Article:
One of the factors that greatly influenced Kahlo was her deeply held national pride. Born in 1907, Kahlo was a child of the Mexican Revolution and spent her formative years witnessing the great turbulence, transformation, and reinvention of her country. She so identified with the revolutionary cause that she changed her birth year to 1910, aligning her own genesis with that of her reformed country. Kahlo communicated her connection to Mexico through both her art and appearance. In the earliest painting in the exhibition, Pancho Villa and Adelita (1927), Kahlo depicts herself as the protagonist of a famous revolutionary ballad about a brave and beautiful soldadera. While she paints her Adelita wearing a European-style gown, Kahlo often chose to wear garments that were distinctly Mexican: floor-length dresses, necklaces made of pre-Hispanic greenstone beads, and vibrant fringed rebozos.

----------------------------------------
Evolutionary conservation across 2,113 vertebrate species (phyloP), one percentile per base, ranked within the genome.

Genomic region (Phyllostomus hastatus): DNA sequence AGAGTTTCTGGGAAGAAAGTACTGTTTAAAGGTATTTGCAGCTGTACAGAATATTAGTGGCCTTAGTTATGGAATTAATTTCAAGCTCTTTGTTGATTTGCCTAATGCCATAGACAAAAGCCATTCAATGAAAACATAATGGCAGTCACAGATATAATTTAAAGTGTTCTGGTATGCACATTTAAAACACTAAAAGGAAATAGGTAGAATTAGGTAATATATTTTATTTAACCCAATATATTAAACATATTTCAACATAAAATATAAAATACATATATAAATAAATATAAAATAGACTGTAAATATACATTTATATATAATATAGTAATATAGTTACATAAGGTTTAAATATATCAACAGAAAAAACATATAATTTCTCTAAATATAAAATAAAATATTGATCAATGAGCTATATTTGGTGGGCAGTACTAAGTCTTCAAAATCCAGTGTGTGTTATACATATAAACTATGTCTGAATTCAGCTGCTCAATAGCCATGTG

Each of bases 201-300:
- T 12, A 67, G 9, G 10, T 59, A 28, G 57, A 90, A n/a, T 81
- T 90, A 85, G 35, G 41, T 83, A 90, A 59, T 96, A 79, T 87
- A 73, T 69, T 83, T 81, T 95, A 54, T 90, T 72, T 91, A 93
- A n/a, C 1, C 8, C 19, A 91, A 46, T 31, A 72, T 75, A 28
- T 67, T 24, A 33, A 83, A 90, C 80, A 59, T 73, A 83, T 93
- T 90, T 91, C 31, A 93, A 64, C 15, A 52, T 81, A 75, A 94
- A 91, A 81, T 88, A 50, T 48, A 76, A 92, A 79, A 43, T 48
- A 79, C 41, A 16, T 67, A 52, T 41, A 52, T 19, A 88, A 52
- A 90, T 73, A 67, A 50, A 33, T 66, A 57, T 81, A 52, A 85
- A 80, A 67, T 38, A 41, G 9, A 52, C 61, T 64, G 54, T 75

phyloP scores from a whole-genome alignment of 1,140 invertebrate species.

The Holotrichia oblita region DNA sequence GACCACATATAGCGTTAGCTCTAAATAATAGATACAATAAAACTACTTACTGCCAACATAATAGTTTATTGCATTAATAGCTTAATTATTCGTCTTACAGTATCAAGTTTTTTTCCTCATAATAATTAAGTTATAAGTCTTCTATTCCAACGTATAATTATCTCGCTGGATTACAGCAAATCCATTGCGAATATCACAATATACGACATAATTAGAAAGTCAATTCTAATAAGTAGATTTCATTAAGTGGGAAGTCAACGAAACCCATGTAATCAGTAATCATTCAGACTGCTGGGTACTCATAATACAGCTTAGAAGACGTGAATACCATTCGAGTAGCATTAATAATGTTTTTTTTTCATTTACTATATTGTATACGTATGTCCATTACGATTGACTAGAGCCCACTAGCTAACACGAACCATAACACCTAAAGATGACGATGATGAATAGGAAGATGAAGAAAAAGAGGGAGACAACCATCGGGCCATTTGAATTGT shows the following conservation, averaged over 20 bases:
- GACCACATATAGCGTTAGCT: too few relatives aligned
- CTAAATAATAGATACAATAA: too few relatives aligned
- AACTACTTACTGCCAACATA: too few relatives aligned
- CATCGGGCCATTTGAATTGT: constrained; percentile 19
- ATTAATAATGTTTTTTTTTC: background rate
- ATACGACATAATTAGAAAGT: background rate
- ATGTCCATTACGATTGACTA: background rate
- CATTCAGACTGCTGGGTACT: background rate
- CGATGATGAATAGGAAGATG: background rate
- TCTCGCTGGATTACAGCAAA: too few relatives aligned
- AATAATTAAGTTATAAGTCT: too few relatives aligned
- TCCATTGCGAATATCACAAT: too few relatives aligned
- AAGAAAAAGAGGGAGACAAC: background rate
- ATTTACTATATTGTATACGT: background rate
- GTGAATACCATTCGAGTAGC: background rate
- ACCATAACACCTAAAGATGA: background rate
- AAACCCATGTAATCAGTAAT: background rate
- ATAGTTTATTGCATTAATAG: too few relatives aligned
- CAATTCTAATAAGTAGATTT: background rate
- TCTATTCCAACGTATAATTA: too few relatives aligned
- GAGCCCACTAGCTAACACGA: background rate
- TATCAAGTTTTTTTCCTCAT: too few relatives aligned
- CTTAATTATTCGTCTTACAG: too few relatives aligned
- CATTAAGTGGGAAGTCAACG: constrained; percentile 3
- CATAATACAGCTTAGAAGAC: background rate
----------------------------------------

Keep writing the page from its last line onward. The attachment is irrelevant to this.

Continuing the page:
Frida Kahlo, Frieda and Diego Rivera, 1931. Oil on canvas, 39 3/8 x 31 in. (100 x 78.7 cm). San Francisco Museum of Modern Art, Albert M. Bender Collection, gift of Albert M. Bender © 2020 Banco de México Diego Rivera & Frida Kahlo Museums Trust. Av. 5 de Mayo No. 2, Col. Centro, alc. Cuauhtémoc, C.P. 06000, Mexico City. Artist Rights Society (ARS), New York, photo: Ben Blackwell